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Home & garden.

Updated: 6 Dec 2021

How to grow petunias

Petunias are great for summer hanging baskets and patio pots. Learn how to grow them and try our Best Buy varieties
Ceri Thomas

Nothing beats petunias for bringing stunning summer colour to pots and baskets. There has been lots of breeding, producing ever-more colourful varieties, many of which don’t need deadheading, and are resistant to the wind and rain.

Some are trailing, making them ideal for baskets, and others have a more upright habit. There is a bewildering choice of colours and patterns to choose from, so we’ve found the best varieties to add a bright splash of colour to your patio.

Key facts

PLANT TYPE Tender annual

POSITION Full or part sun

SOIL Well-drained and fertile

How to grow petunias: month by month



Best petunia varieties

Which? members can log in now to see the full results and which are our Best Buy varieties. If you’re not a member, join Which? to get instant access.

Best Buy petunias
What it looks likeVariety nameHeight x spread
50 x 70cm
This series have banded petals that form heart shapes. This variety has black cherry hearts surrounded by a creamy-yellow band, making it one of the most boldly coloured of those we grew. It was a prodigious flowerer; the first blooms opening in mid-May and appearing continuously until we ended the trial in October. It didn’t need deadheading. It formed slightly trailing mounds of blooms, making a striking display ideal for pots and baskets. Peak flowering: July-August
What it looks likeVariety nameHeight x spread
30 x 55cm
This variety gives subtle peachy-orange and yellow flowers in a mix that changes with the temperature. It was the last to arrive for our trial, so didn’t really get started until mid-June, but it swiftly formed an almost perfect ball of colour in our hanging basket and filled the pot to overflowing. The shifting colours gave season-long interest and it kept flowering well into October, despite the rain at the end of the summer. Peak flowering: August-September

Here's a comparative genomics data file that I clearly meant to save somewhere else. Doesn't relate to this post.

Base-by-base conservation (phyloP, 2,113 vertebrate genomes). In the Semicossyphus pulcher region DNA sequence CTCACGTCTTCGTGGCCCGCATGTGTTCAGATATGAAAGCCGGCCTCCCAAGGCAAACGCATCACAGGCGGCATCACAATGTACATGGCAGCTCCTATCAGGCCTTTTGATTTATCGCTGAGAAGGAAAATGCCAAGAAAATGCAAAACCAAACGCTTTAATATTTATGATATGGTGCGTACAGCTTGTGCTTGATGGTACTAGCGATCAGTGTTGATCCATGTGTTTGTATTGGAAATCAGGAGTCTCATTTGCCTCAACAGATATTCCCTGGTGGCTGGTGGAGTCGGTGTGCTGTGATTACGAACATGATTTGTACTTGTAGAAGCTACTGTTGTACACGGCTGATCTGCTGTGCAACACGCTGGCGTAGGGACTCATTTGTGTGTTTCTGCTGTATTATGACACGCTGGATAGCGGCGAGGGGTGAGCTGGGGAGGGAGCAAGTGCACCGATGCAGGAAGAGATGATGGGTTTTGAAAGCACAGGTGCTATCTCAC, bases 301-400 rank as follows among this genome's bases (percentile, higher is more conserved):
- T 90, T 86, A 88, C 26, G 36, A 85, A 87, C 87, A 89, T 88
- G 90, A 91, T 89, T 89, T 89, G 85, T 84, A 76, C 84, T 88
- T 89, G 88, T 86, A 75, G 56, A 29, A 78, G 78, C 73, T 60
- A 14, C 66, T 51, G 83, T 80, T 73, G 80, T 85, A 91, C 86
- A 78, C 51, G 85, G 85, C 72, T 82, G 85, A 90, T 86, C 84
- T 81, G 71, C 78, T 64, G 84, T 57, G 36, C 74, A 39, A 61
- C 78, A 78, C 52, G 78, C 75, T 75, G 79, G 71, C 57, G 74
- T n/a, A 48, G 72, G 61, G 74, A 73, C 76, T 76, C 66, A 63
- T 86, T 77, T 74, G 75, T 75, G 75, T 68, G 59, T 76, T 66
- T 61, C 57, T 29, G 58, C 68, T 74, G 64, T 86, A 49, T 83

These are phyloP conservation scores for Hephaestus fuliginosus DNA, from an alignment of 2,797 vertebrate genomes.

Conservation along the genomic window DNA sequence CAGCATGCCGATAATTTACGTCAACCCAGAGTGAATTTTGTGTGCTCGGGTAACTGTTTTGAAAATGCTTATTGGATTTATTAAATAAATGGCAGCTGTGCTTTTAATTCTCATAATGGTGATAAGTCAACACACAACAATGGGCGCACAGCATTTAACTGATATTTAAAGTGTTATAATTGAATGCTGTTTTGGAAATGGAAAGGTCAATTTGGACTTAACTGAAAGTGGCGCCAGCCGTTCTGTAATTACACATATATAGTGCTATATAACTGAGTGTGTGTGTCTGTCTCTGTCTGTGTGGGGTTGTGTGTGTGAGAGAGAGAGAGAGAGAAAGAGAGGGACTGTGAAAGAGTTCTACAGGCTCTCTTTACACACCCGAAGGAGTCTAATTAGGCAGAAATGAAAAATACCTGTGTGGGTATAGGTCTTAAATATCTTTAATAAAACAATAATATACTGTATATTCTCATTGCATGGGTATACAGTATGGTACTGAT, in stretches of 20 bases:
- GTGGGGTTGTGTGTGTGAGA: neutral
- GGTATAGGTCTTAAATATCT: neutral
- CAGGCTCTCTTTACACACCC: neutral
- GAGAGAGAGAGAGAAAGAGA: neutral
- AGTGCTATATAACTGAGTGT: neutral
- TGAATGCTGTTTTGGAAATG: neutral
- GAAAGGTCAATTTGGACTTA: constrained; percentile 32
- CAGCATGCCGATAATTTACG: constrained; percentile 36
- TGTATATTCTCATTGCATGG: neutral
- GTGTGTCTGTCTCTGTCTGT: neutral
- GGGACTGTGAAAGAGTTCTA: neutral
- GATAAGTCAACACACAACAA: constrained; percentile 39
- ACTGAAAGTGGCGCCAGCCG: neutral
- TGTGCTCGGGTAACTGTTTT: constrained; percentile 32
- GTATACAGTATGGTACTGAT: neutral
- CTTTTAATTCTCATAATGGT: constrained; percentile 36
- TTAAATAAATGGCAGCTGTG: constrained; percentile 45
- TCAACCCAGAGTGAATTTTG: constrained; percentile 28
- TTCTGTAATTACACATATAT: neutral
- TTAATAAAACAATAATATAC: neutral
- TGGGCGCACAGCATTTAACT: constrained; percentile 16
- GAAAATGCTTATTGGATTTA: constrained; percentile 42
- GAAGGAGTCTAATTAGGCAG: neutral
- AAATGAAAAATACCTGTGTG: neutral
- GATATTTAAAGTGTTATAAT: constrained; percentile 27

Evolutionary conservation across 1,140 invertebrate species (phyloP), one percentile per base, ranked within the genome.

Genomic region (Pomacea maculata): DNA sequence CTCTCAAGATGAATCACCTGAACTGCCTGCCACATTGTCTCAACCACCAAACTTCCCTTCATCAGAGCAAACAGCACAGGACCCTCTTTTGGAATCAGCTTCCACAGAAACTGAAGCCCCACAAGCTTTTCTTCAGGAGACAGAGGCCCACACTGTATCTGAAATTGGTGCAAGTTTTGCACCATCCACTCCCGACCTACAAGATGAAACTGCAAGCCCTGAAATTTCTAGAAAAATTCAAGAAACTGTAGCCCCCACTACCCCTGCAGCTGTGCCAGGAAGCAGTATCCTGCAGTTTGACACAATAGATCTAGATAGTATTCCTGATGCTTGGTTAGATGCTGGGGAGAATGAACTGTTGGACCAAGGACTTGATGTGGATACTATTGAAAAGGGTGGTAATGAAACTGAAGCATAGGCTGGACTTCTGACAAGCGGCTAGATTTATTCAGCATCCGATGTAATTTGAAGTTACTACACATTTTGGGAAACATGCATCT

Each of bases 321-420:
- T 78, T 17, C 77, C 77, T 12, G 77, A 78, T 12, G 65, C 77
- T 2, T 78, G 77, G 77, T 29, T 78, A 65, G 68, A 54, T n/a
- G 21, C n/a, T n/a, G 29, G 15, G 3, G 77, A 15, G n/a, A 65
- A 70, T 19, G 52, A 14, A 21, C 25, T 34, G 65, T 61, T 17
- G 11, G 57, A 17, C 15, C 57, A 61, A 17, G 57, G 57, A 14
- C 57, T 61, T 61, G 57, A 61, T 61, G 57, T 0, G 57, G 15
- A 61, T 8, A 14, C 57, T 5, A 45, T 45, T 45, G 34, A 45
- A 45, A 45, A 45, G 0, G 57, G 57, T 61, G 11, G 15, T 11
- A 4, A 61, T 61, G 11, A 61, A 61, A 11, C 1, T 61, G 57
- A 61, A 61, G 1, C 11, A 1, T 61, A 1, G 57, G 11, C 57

What it looks likeVariety nameHeight x spread

How we test petunias

We chose 17 varieties of single petunias including examples of new breeding and old favourites.

We planted three plugs of each variety in a nine-litre pot and also into a 30cm basket with our Best Buy compost for containers mixed with Best Buy controlled-release fertiliser.

We put them outside once all danger of frost had passed and kept them watered with an auto-irrigation system.

We monitored them throughout the summer to see how good a display each variety gave and how long they flowered for. If any plants looked a bit pale or stopped flowering, we topped them up with a liquid feed in August.

We ended the trial in October.

Caring for your plants


When your petunias plugs arrive you can plant them straight into pots or baskets, mixing in some controlled-release fertiliser with a Best Buy compost for containers.

These can be grown in a light, frost-free place until you’re ready to move them outdoors when the danger of frost has passed. They do best in a bright, sunny spot but will tolerate light shade.


Petunias are drought-tolerant, but keep them well-watered as they will dry out quickly in pots and baskets.


Remove the faded flowers to the base of their stems to prolong the flowering season. 


Controlled-release feed usually runs out towards the end of summer, so when this happens start giving a liquid feed once a week to keep the display going for longer. 

Common growing problems


Squash any aphids before they can develop into larger infestations that may cause damage

Read more about greenfly.

Slugs and snails

Slugs and snails can nibble holes in your plants. Scatter organic slug pellets sparingly around the plants or remove any slugs and snails you see.

Read more about slugs and snails.

Powdery mildew

Petunias can be prone to the white coating of mildew, so make sure you keep them well-watered to avoid stressing the plant.

Read more about powdery mildew.